Are there long-term effects?
Over time, HIV-positive people may experience symptoms from the infection and side effects from their anti-HIV drugs. Sometimes it is not clear whether the virus or the medications are causing the problems.
One long-term effect that some people experience is a change in the way their bodies handle fats and sugars. In some cases, these changes can raise the person's risk for heart disease and diabetes. Some people have experienced visible changes in body shape and appearance, including increased fat in the belly, neck, shoulders, breasts, or face--or loss of fat in the face, legs, or arms.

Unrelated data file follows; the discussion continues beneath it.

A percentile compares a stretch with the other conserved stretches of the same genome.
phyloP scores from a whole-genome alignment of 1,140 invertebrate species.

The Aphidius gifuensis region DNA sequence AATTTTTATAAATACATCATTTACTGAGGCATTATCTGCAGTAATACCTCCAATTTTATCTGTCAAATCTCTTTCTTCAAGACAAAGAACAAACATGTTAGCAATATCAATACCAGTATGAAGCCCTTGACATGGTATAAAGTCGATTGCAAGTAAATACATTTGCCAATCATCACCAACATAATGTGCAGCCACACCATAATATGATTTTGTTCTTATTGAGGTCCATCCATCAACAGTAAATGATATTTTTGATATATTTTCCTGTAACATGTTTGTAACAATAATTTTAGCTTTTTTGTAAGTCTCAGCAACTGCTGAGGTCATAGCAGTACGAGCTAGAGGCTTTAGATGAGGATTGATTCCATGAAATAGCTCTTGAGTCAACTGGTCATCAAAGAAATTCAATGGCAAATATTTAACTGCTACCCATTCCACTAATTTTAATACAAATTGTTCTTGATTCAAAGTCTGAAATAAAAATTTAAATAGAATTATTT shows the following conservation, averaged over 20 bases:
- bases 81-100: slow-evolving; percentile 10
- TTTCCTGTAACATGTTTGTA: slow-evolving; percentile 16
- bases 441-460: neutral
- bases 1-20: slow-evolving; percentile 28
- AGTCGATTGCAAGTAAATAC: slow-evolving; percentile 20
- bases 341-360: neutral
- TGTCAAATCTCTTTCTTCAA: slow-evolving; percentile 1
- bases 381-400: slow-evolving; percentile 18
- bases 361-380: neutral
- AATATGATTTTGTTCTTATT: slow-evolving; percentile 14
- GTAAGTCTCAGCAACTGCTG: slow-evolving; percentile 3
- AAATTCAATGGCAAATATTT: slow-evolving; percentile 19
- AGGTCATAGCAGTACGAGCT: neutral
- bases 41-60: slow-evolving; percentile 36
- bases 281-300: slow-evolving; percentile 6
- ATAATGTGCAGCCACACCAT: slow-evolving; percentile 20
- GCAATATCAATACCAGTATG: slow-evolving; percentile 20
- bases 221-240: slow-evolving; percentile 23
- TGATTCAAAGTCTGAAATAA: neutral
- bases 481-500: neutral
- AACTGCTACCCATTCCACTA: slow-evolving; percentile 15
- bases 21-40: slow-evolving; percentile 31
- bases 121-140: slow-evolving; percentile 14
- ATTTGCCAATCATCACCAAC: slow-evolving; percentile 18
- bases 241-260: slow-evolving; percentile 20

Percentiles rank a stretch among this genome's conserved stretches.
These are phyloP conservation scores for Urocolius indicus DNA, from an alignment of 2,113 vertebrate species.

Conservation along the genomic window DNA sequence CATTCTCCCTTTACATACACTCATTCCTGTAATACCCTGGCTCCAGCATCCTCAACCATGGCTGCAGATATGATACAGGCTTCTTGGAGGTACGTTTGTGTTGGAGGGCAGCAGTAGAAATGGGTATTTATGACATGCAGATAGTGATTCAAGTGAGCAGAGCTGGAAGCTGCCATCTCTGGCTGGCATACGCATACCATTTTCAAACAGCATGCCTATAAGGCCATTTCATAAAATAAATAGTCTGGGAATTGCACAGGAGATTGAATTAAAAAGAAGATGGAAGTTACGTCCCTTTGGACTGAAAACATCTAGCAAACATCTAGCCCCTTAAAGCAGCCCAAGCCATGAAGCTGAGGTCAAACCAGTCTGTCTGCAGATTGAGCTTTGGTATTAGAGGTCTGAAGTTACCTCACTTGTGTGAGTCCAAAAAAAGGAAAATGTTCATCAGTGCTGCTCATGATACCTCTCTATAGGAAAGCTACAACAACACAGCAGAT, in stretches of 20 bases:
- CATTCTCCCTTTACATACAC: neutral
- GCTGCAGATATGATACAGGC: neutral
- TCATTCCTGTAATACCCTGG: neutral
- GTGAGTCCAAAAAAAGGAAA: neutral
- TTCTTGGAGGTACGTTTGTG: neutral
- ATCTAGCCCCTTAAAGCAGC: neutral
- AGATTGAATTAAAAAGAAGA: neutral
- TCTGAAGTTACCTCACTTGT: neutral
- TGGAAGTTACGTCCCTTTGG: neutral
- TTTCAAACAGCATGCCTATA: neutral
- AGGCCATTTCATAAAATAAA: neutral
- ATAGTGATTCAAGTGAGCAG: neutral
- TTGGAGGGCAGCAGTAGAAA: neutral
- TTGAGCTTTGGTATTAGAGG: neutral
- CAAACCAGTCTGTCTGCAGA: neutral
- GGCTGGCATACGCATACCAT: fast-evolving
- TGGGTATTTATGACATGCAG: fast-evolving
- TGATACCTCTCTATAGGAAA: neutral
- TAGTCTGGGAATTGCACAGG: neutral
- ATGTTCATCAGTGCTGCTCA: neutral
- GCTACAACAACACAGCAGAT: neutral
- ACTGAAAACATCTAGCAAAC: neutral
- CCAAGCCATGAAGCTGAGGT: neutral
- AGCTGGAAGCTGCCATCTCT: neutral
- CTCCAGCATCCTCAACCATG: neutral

Experts aren't sure whether these changes in body fat are due to HIV itself, or to the anti-HIV drugs. There are no proven cures at this time, but there are steps people can take to reduce the effects. These include changes in diet, exercise, medication, even plastic surgery. For more information, go to Body Shape Changes in the Just Diagnosed section.
Over time, HIV infects and kills off immune cells. This leaves the body unable to fight certain kinds of serious, sometimes deadly, infections. These are called opportunistic infections because they take the opportunity to attack when a person's immune system is weak. Having HIV can also increase the risk of getting certain cancers. They may reach the advanced stage of infection called AIDS. For more information, go to Infections and Cancers in the Just Diagnosed section.